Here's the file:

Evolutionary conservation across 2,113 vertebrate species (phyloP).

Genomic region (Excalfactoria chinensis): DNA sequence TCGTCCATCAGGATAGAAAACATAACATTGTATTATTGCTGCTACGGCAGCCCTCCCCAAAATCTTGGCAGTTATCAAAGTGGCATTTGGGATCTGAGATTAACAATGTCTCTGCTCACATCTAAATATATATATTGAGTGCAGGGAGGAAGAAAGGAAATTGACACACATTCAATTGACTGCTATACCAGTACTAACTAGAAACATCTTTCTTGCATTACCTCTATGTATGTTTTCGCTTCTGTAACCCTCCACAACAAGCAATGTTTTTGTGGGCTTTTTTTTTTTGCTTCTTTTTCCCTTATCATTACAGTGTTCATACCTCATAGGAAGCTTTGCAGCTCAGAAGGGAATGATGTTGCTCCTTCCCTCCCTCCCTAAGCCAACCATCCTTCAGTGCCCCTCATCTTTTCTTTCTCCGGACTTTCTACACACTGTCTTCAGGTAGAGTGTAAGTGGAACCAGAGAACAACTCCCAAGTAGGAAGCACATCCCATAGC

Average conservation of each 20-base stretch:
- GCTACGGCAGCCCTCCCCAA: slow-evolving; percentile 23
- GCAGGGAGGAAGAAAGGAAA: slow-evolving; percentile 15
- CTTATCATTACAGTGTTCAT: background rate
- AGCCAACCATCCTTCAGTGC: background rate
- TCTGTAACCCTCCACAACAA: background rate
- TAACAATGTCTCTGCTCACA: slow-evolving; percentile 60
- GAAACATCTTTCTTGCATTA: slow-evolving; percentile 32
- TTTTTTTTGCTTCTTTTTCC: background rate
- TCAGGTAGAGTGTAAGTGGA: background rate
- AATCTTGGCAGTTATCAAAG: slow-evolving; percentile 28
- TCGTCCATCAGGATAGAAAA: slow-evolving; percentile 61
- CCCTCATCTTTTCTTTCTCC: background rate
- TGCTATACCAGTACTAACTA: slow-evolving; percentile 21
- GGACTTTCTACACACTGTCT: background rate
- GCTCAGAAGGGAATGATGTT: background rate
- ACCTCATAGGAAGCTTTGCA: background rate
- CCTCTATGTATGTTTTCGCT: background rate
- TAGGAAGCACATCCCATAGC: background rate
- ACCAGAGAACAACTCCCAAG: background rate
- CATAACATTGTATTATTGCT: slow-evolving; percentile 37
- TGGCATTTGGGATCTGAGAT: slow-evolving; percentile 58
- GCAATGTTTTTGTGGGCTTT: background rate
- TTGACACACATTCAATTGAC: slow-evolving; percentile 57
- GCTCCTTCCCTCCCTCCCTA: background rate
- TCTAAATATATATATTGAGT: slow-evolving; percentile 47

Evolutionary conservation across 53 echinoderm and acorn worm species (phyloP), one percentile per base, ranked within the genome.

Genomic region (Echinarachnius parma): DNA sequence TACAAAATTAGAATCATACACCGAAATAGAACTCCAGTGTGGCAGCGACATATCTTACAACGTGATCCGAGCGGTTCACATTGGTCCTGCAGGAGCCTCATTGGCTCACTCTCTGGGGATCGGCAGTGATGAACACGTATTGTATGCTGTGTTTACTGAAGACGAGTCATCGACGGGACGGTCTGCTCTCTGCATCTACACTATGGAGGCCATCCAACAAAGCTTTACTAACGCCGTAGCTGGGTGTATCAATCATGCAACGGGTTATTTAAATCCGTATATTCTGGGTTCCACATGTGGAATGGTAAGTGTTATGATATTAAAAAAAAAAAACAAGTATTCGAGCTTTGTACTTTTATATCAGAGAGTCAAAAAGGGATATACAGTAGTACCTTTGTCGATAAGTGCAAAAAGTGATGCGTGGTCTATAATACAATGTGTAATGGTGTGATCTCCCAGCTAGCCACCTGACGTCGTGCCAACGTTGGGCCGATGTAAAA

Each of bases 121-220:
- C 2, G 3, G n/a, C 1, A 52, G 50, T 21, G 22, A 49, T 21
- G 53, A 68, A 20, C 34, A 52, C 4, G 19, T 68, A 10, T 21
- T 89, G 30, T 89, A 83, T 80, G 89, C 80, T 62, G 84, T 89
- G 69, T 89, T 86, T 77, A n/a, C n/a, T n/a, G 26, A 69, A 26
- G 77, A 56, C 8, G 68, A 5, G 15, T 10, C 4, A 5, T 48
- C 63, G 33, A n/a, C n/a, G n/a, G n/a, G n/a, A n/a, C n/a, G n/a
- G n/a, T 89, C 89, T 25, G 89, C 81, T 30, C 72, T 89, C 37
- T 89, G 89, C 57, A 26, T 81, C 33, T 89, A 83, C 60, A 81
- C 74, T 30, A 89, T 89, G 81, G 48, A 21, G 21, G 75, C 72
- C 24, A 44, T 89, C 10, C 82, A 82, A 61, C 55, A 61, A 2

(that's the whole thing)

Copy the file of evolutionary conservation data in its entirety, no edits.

Evolutionary conservation across 2,113 vertebrate species (phyloP).

Genomic region (Excalfactoria chinensis): DNA sequence TCGTCCATCAGGATAGAAAACATAACATTGTATTATTGCTGCTACGGCAGCCCTCCCCAAAATCTTGGCAGTTATCAAAGTGGCATTTGGGATCTGAGATTAACAATGTCTCTGCTCACATCTAAATATATATATTGAGTGCAGGGAGGAAGAAAGGAAATTGACACACATTCAATTGACTGCTATACCAGTACTAACTAGAAACATCTTTCTTGCATTACCTCTATGTATGTTTTCGCTTCTGTAACCCTCCACAACAAGCAATGTTTTTGTGGGCTTTTTTTTTTTGCTTCTTTTTCCCTTATCATTACAGTGTTCATACCTCATAGGAAGCTTTGCAGCTCAGAAGGGAATGATGTTGCTCCTTCCCTCCCTCCCTAAGCCAACCATCCTTCAGTGCCCCTCATCTTTTCTTTCTCCGGACTTTCTACACACTGTCTTCAGGTAGAGTGTAAGTGGAACCAGAGAACAACTCCCAAGTAGGAAGCACATCCCATAGC

Average conservation of each 20-base stretch:
- GCTACGGCAGCCCTCCCCAA: slow-evolving; percentile 23
- GCAGGGAGGAAGAAAGGAAA: slow-evolving; percentile 15
- CTTATCATTACAGTGTTCAT: background rate
- AGCCAACCATCCTTCAGTGC: background rate
- TCTGTAACCCTCCACAACAA: background rate
- TAACAATGTCTCTGCTCACA: slow-evolving; percentile 60
- GAAACATCTTTCTTGCATTA: slow-evolving; percentile 32
- TTTTTTTTGCTTCTTTTTCC: background rate
- TCAGGTAGAGTGTAAGTGGA: background rate
- AATCTTGGCAGTTATCAAAG: slow-evolving; percentile 28
- TCGTCCATCAGGATAGAAAA: slow-evolving; percentile 61
- CCCTCATCTTTTCTTTCTCC: background rate
- TGCTATACCAGTACTAACTA: slow-evolving; percentile 21
- GGACTTTCTACACACTGTCT: background rate
- GCTCAGAAGGGAATGATGTT: background rate
- ACCTCATAGGAAGCTTTGCA: background rate
- CCTCTATGTATGTTTTCGCT: background rate
- TAGGAAGCACATCCCATAGC: background rate
- ACCAGAGAACAACTCCCAAG: background rate
- CATAACATTGTATTATTGCT: slow-evolving; percentile 37
- TGGCATTTGGGATCTGAGAT: slow-evolving; percentile 58
- GCAATGTTTTTGTGGGCTTT: background rate
- TTGACACACATTCAATTGAC: slow-evolving; percentile 57
- GCTCCTTCCCTCCCTCCCTA: background rate
- TCTAAATATATATATTGAGT: slow-evolving; percentile 47

Evolutionary conservation across 53 echinoderm and acorn worm species (phyloP), one percentile per base, ranked within the genome.

Genomic region (Echinarachnius parma): DNA sequence TACAAAATTAGAATCATACACCGAAATAGAACTCCAGTGTGGCAGCGACATATCTTACAACGTGATCCGAGCGGTTCACATTGGTCCTGCAGGAGCCTCATTGGCTCACTCTCTGGGGATCGGCAGTGATGAACACGTATTGTATGCTGTGTTTACTGAAGACGAGTCATCGACGGGACGGTCTGCTCTCTGCATCTACACTATGGAGGCCATCCAACAAAGCTTTACTAACGCCGTAGCTGGGTGTATCAATCATGCAACGGGTTATTTAAATCCGTATATTCTGGGTTCCACATGTGGAATGGTAAGTGTTATGATATTAAAAAAAAAAAACAAGTATTCGAGCTTTGTACTTTTATATCAGAGAGTCAAAAAGGGATATACAGTAGTACCTTTGTCGATAAGTGCAAAAAGTGATGCGTGGTCTATAATACAATGTGTAATGGTGTGATCTCCCAGCTAGCCACCTGACGTCGTGCCAACGTTGGGCCGATGTAAAA

Each of bases 121-220:
- C 2, G 3, G n/a, C 1, A 52, G 50, T 21, G 22, A 49, T 21
- G 53, A 68, A 20, C 34, A 52, C 4, G 19, T 68, A 10, T 21
- T 89, G 30, T 89, A 83, T 80, G 89, C 80, T 62, G 84, T 89
- G 69, T 89, T 86, T 77, A n/a, C n/a, T n/a, G 26, A 69, A 26
- G 77, A 56, C 8, G 68, A 5, G 15, T 10, C 4, A 5, T 48
- C 63, G 33, A n/a, C n/a, G n/a, G n/a, G n/a, A n/a, C n/a, G n/a
- G n/a, T 89, C 89, T 25, G 89, C 81, T 30, C 72, T 89, C 37
- T 89, G 89, C 57, A 26, T 81, C 33, T 89, A 83, C 60, A 81
- C 74, T 30, A 89, T 89, G 81, G 48, A 21, G 21, G 75, C 72
- C 24, A 44, T 89, C 10, C 82, A 82, A 61, C 55, A 61, A 2